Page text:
By: Alexis Gomez
Books that hit the marks of both powerful and entertaining can be tricky to find for evolving middle school readers. This list of our Top Ten books for 7-8th graders includes notable hit books and new gems that will have readers immersed and pondering important issues.
1. Amal Unbound
By: Aisha Saeed
Amal’s dreams of being a teacher are put on hold when—as the eldest daughter—she must stay home from school to take care of her siblings instead of going to school in rural Pakistan. Then, after a run-in with the son of her village’s corrupt landlord, Amal must work as his family’s servant to pay off her own family’s debt.
2. The Maze Runner
By: James Dashner
When Thomas wakes up in the lift, the only thing he can remember is his name. He’s surrounded by strangers—boys whose memories are also gone. Outside the towering stone walls that surround them is a limitless, ever-changing maze. It’s the only way out—and no one’s ever made it through alive. Then a girl arrives. The first girl ever. And the message she delivers is terrifying: Remember. Survive. Run.
3. New Kid
By: Jerry Craft
Seventh grader Jordan Banks loves nothing more than drawing cartoons about his life. But instead of sending him to the art school of his dreams, his parents enroll him in a prestigious private school known for its academics, where Jordan is one of the few kids of color in his entire grade. This graphic novel will captivate students who may be reluctant to read!
4. We Dream of Space
By: Erin Entrada Kelly
Cash, Fitch, and Bird Nelson Thomas are three siblings in seventh grade together in Park, Delaware. In 1986, as the country waits for the launch of the Space Shuttle Challenger, the Nelson Thomas children exist in their own orbits, circling a tense and unpredictable household, with little in common except an enthusiastic science teacher. When the fated day of the Challenger launch arrives, it changes all of their lives and brings them together in unexpected ways.
5. The Hunger Games
By: Suzanne Collins
In the ruins of a place once known as North America lies the nation of Panem, a shining Capitol surrounded by 12 outlying districts. The Capitol keeps the districts in line by forcing them all to send one boy and one girl between the ages of 12 and 18 to participate in the annual Hunger Games, a fight to the death on live TV. When sixteen-year-old Katniss Everdeen steps forward to take her sister’s place in the Games, she realizes she will have to start making choices that weigh survival against humanity and life against love.
6. The Town with No Mirrors
By: Christina Collins
Zailey has never seen her own face. She’s never seen her reflection, or a photo of herself, or even a drawing. In the community of Gladder Hill, cameras and mirrors are forbidden. You’re not supposed to even think about what other people look like, or what you look like. But Zailey does. When Zailey suddenly finds herself beyond the gates of her town, she has a chance to see if what she’s been taught about the outside world is true.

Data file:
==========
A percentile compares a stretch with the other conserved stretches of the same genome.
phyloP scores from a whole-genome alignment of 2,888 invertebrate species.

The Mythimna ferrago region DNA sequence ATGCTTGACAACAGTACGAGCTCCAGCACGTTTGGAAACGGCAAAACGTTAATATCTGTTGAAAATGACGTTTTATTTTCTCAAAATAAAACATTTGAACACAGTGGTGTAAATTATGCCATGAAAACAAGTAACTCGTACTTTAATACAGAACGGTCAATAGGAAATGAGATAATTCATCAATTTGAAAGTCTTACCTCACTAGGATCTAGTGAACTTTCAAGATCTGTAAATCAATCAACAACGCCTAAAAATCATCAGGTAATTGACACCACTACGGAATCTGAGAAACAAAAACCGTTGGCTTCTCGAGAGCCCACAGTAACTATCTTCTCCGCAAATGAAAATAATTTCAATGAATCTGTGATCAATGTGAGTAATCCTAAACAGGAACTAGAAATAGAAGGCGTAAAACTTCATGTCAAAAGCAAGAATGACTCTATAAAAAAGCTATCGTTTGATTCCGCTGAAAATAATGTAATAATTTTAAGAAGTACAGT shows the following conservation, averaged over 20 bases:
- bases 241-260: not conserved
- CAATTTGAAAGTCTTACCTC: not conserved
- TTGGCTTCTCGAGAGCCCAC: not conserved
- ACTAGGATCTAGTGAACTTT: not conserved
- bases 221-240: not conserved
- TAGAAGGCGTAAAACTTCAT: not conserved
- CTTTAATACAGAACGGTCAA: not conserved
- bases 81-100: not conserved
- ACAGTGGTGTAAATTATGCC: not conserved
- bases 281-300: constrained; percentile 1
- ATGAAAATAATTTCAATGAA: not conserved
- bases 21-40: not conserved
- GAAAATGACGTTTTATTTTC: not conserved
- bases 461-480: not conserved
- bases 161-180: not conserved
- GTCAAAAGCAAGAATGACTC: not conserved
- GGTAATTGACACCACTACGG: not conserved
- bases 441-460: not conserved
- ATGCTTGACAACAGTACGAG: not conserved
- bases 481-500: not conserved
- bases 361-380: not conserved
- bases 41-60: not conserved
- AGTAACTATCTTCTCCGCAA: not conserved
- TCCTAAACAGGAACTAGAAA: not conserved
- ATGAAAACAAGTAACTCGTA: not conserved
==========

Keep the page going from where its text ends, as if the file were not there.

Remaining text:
7. The Hate U Give
By: Angie Thomas
Sixteen-year-old Starr Carter moves between two worlds: the poor neighborhood where she lives and the fancy suburban prep school she attends. When Starr witnesses the fatal shooting of her childhood best friend Khalil at the hands of a police officer, she is the only person who knows what really happened. But what Starr does—or does not—say could upend her community. It could also endanger her life.
8. The Serpent King
By: Jeff Zentner
Dill isn’t the most popular kid at his rural Tennessee high school. After his father became a hated figure in a public scandal that spread throughout their small, Bible belt town, Dill became a target. Fortunately, his two fellow best friends, Travis and Lydia, have his back. But before Dill can graduate and move on, he must cope with another ending—one that will rock his life to the core.
9. We Are Not Free
By: Traci Chee
A tight-knit group of young Nisei’s, second-generation Japanese American citizens, lives are forever changed when they and their families are taken from their homes in Japantown, San Francisco and placed in an internment camp during World War II. In a world that seems determined to hate them, these young Nisei must rally together as racism and injustice threaten to pull them apart.
10. The Outsiders
By: S.E. Hinton
No one ever said life was easy. But Ponyboy is pretty sure that he’s got things figured out. He knows that he can count on his brothers, Darry and Sodapop. And he knows that he can count on his friends—true friends who would do anything for him, like Johnny and Two-Bit. But not on much else besides trouble with the Socs, a vicious gang of rich kids whose idea of a good time is beating up on “greasers” like Ponyboy. At least he knows what to expect—until the night someone takes things too far.